“News of disaster is the only narrative people need. The darker the news, the grander the narrative.” This observation, made by a character in Don DeLillo’s novel Mao II, has never seemed truer than today. Just ask the citizens of Tunisia, who are marking on January 14 the third anniversary of the overthrow of Zine El Abedine Ben Ali. In their remarkable effort to reject disaster at home, the foreign media, particularly our own, have mostly denied them any attention. Nothing, it seems, fails like political success.
In early January, New York Times’ columnist Thomas Friedman announced that, yes, the Middle East is going to heck in a hand basket. Every day, he intoned, “the headlines from the Arab world get worse.” To illustrate his lament, he scanned the front pages of our papers, and lined up the usual suspects, ranging from sectarian strife and civil war to military coups and political assassinations, which have convulsed the region. Of course, no one would dispute the grim reality of these events: It does not take a political scientist, much less a rocket scientist, to register the violence seemingly endemic to this part of the world.
But it might take a literary theorist to explain the resilience, even the attractiveness we find in this narrative of catastrophe. Why do we choose to headline certain events, all the while marginalizing others? Is it possible that our media pundits are little better than our spymasters, cherry-picking in order to comfort a well-worn narrative that others want to hear? Except that, in this case, it is not their political bosses, but their popular audiences who have a vested interest in a certain plot line?
On the same day Friedman shared his grim (and grimly predictable) tidings with Times readers, Tunisia’s political representatives were already well on their way to codifying into law the great hopes of the Arab Spring. Since January 4, the nation’s Constituent National Assembly has been laying the foundations to a new constitution. Or, rather, building upon the foundation that has been in place since Tunisia’s independence from France in 1956. Under its leader Habib Bourguiba, the fledgling nation enacted a constitution that created a vital space between secular and Muslim law. To be sure, its first article states that Islam is the nation’s religion, but in terms of jurisprudence, this was tantamount to recognizing the Dallas Cowboys as America’s football team. Not only did the 1959 constitution dismiss sharia as the basis for its law, but it also insisted upon the “civil character” of the Tunisian state.
Last week, the ANC loudly reaffirmed these principles: The foundational articles defining the secular nature of the state and source of its law can never be amended. Yet this was just the beginning, not the end of their work. The day before Friedman announced the end was nigh for the Middle East, the ANC passed a new law establishing the freedom of conscience and religious belief. The full law is worth quoting: “The State is the guardian of religion. It guarantees the liberty of conscience and belief, and the free exercise of religious practice. It is the protector of the sacred, guarantor of the neutrality of mosques and other places of worship from all partisan ends.”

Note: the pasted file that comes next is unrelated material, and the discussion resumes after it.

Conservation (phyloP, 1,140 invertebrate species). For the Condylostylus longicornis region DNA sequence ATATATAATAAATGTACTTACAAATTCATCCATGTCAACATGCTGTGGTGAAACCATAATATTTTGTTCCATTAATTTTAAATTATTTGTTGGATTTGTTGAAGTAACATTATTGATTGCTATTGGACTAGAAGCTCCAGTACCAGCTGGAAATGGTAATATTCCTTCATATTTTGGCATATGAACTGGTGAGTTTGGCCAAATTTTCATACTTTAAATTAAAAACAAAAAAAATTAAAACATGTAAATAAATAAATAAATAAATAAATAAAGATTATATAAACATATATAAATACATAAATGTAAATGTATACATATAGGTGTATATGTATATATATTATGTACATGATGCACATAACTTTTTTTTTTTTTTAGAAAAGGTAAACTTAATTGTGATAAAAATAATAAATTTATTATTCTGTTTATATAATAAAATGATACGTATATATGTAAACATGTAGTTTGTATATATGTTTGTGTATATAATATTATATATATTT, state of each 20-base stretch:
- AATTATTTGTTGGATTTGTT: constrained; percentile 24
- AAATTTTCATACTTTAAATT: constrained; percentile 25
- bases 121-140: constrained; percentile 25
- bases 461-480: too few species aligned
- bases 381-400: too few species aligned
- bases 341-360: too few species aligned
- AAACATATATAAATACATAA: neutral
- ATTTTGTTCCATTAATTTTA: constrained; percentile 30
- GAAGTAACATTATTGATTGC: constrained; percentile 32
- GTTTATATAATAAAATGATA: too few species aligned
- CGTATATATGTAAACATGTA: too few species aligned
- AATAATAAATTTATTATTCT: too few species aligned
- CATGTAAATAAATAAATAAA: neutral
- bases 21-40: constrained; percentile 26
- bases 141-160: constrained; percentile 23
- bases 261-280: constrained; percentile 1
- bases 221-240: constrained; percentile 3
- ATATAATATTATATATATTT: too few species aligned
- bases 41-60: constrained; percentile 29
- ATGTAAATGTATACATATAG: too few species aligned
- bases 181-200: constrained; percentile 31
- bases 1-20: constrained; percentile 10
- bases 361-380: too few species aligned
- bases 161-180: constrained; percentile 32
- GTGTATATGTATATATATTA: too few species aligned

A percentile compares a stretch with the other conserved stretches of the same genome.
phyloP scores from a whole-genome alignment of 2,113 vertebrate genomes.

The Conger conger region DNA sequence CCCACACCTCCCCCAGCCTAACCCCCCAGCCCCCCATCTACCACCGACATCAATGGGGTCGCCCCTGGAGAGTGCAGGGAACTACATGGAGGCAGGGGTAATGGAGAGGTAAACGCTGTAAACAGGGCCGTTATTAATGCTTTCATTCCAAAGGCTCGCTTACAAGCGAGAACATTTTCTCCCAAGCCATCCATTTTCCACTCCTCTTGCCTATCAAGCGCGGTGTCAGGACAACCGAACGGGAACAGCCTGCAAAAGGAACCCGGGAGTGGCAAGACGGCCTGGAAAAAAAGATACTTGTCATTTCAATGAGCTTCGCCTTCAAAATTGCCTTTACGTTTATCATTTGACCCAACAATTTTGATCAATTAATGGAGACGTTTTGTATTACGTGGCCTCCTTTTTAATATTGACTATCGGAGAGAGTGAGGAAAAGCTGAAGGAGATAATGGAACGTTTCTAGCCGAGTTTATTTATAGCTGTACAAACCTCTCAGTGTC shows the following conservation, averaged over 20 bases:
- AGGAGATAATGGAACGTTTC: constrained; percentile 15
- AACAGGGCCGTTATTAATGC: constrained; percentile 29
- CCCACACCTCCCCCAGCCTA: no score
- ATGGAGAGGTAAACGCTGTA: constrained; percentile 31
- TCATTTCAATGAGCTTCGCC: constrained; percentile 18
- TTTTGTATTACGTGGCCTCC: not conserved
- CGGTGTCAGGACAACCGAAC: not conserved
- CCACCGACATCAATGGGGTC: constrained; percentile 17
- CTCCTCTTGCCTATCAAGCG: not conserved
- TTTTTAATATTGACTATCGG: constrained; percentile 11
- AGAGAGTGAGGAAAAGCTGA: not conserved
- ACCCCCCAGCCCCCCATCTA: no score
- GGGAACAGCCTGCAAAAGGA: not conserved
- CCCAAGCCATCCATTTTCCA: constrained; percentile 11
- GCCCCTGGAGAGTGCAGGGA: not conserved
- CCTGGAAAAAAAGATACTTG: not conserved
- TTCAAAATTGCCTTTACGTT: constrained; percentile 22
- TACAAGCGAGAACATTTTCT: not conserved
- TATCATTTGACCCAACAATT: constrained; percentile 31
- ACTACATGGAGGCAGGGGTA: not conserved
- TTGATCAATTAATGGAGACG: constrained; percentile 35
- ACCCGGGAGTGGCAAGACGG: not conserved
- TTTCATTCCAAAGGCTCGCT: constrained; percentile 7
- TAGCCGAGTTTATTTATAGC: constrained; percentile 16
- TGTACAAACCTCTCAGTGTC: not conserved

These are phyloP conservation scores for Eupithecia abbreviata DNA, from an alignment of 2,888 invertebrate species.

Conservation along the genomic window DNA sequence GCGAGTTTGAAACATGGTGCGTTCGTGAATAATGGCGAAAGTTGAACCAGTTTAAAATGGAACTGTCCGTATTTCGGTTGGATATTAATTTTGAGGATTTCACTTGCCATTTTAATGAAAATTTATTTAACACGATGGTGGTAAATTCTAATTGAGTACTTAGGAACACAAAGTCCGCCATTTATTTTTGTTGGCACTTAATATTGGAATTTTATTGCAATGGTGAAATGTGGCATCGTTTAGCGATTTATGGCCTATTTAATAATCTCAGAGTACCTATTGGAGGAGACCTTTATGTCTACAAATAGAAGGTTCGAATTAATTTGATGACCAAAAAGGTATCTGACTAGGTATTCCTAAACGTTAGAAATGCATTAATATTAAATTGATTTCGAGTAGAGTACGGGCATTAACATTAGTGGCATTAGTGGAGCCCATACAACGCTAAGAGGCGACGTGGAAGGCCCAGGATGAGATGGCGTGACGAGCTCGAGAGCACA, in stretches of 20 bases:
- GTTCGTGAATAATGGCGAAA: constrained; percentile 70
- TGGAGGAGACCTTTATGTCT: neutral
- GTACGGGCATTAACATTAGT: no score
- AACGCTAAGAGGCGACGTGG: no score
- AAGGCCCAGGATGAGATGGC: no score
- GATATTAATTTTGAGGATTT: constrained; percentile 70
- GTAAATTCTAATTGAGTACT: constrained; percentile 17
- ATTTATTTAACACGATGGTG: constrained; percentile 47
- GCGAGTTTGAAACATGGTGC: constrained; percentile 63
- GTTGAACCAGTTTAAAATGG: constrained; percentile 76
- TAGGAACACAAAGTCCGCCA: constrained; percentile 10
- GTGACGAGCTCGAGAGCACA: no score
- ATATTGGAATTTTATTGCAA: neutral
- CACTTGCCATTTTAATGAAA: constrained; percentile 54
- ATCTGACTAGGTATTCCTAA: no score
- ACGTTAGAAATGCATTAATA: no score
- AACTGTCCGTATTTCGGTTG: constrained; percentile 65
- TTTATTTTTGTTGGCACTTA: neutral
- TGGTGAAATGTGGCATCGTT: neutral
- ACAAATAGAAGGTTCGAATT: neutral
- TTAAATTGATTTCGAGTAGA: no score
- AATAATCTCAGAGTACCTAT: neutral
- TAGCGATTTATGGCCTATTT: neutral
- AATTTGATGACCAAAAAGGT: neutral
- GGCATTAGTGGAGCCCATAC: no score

The enormous social and historical significance of this law was not lost on the more extreme factions within Ennahda, the Muslim party that has been in power since 2011. When one of its members threatened a secular deputy during the public debate over the proposed law, declaring him an infidel, the assembly responded immediately by adding a new wrinkle, outlawing “tafkir,” or excommunication, as well as incitation to religious violence. Not surprisingly, the debates have been, well, robust — i.e., shouting matches, sudden scrums, clenched fists and death threats have peppered the sessions. But underlying the sound and fury is the conviction, shared by both Ennahda and the secular parties, that compromise and concessions are essential. They have understood that believers and unbelievers, Muslims and secularists, are condemned to live together.
Minorities rightly worry about their wellbeing during periods of civil unrest and political contestation. Yet it seems clear that the curve of current events in Tunisia favors the country’s small but significant Jewish and Christian communities. Though little more than 1,500 Jews still live in Tunisia — almost entirely in Tunis and the island of Djerba — there are tens of thousands of Tunisian Jews who resettled in France after 1956 — known as “les tunes”— and who still vacation in the country.
In fact, this small revolution favors more than Tunisian Jews and Christians. It also empowers Tunisian women: Article 20 to the constitution affirms that men and women have the same rights and duties, and are equal without discrimination before the law. But it also favors the entire region, stretching from the Maghreb to the Middle East. When a journalist from the French paper Libération asked a prominent women’s rights activist in Tunis about the new law, she replied that while it did not meet all of her expectations, it was nevertheless a victory: “We did not get what we wanted, but we avoided something far worse” — namely, a proposed law based on a woman’s “complementarity,” not equality, to man.
Embracing a politics of the possible and taking the measure of moderation, Tunisia deserves the world’s attention. It reminds us that just as narratives shape us, we can also shape our narratives.
Robert Zaretsky is a professor of history at The Honors College at the University of Houston and the author of “A Life Worth Living: Albert Camus and the Quest for Meaning” (Harvard University, 2013).